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The Russian Federation has become an increasingly aggressive actor in Eastern Europe and across the world, launching cyber-attacks, waging misinformation campaigns, and even invading and annexing Crimea. In recent weeks, Russian troops have massed along the Ukrainian border, sparking widespread speculation that another invasion could be imminent. In a statement perhaps indicative of his ambitions for Russia’s future, President Vladimir Putin once called the collapse of the Soviet Union “the greatest geopolitical catastrophe of the century.” What does Putin want? What could Russia’s aggressive stance mean for peace and security in Europe and beyond? What tools do the United States and NATO have at their disposal to deter Russia and prevent conflict? And can the U.S. build a more stable relationship with Russia?
Join Perry World House and Ambassador Alexander Vershbow, a distinguished diplomat who has served as U.S. Ambassador to Russia, U.S. Ambassador to NATO, and Deputy Secretary General of NATO, for answers to these questions and more.
Alexander Vershbow is a Distinguished Visiting Fellow at Perry World House. He is also a Distinguished Fellow at the Atlantic Council in Washington, D.C. He was Deputy Secretary General of NATO from 2012 to 2016, the first American to hold that position. He was directly involved in shaping the Alliance’s response to Russia’s aggression against Ukraine, adapting NATO’s deterrence posture, and deepening NATO’s partnerships across the globe. A career diplomat since 1977, Vershbow served as U.S. Assistant Secretary of Defense for International Security Affairs (2009-2012), U.S. Ambassador to the Republic of Korea (2005-2008), U.S. Ambassador to Russia (2001-2005), and U.S. Ambassador to NATO (1998-2001). He also held numerous senior positions in Washington, including Special Assistant to the President for European Affairs at the National Security Council (1994-97) and State Department Director of Soviet Union Affairs (1988-91). Vershbow received a B.A. in Russian and East European Studies from Yale University and a Master’s in International Relations from Columbia University.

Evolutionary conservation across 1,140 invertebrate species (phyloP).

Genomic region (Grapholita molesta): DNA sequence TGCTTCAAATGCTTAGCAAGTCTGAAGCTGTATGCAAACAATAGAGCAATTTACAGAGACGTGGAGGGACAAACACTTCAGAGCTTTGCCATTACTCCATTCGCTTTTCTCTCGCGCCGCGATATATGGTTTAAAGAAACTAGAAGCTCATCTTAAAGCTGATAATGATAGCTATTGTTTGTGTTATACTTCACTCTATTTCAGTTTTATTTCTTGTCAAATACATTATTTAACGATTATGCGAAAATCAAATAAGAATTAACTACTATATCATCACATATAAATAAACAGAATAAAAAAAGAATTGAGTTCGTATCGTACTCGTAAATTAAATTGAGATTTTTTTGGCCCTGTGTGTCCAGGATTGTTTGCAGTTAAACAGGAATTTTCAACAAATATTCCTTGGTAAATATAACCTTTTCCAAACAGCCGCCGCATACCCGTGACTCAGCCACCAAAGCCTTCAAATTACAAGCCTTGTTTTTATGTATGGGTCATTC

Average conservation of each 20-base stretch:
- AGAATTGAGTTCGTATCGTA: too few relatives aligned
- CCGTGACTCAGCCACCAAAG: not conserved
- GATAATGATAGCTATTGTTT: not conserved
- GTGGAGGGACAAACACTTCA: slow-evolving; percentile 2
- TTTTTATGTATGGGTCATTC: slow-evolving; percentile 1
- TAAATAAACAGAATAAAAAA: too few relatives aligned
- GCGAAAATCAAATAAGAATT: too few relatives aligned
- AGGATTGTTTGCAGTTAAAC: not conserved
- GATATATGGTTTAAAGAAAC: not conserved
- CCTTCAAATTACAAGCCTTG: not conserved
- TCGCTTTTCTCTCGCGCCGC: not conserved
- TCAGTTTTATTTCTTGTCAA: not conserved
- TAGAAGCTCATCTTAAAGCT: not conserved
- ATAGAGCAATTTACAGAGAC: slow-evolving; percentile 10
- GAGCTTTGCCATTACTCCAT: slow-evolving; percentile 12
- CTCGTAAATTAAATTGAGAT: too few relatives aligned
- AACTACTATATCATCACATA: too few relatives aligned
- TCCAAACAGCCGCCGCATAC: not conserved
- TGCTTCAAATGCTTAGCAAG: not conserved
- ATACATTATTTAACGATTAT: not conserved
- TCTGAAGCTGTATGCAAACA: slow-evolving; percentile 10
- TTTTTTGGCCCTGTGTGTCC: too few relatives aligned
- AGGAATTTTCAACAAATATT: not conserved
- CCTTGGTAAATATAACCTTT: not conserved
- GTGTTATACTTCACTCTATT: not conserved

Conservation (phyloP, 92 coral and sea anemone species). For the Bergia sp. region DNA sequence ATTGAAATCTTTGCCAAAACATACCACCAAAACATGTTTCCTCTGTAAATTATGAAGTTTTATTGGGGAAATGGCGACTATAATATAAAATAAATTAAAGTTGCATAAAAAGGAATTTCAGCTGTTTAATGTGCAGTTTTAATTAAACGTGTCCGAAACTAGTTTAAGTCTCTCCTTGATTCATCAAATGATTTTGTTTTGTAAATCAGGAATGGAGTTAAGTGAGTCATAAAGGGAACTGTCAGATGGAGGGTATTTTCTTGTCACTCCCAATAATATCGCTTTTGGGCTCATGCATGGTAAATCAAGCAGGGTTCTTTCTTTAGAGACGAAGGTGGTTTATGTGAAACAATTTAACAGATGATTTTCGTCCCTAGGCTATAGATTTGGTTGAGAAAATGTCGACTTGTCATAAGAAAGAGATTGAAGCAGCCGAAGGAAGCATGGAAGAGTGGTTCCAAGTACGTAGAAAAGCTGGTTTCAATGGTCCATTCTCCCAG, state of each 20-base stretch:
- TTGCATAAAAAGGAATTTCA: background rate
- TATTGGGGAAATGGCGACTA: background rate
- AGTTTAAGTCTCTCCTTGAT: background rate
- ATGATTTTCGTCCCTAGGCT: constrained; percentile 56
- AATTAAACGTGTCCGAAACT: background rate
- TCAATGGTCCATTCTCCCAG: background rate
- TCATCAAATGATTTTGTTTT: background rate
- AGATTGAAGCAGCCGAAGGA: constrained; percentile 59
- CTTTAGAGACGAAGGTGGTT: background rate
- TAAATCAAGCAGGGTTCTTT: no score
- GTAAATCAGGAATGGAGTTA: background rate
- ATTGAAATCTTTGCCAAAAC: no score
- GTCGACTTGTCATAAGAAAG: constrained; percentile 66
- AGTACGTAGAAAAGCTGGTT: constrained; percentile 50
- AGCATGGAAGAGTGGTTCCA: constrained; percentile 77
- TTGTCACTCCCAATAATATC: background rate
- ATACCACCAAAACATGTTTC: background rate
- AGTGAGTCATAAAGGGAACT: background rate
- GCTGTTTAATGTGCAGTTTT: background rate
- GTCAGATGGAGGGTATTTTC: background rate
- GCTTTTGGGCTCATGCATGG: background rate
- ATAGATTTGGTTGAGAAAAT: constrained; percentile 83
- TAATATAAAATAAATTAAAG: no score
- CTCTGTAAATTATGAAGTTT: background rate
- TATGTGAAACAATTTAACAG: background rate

Trudy Rubin is a Visiting Fellow at Perry World House and the Worldview columnist for The Philadelphia Inquirer and a member of The Inquirer's editorial board. Her column runs in many other U.S. newspapers. In 2019, Rubin received the Overseas Press Club of America’s Flora Lewis Award for Best Commentary in international affairs. In 2017 and 2001, she was a finalist for the Pulitzer Prize. In 2010, she received the Arthur Ross Award for distinguished analysis of foreign affairs from the American Academy of Diplomacy. She is the author of Willful Blindness: The Bush Administration and Iraq. Ms. Rubin has special expertise on the Middle East, South Asia, and Russia. In recent years, she has written from China, Hong Kong, Taiwan, Russia, Ukraine, Afghanistan, Pakistan, Iraq, Egypt, Tunisia, Lebanon, Israel, the West Bank, Turkey, France, Italy, Britain, and Germany. Before joining the Inquirer in 1983, she was Middle East correspondent for The Christian Science Monitor. She is a graduate of Smith College and the London School of Economics.
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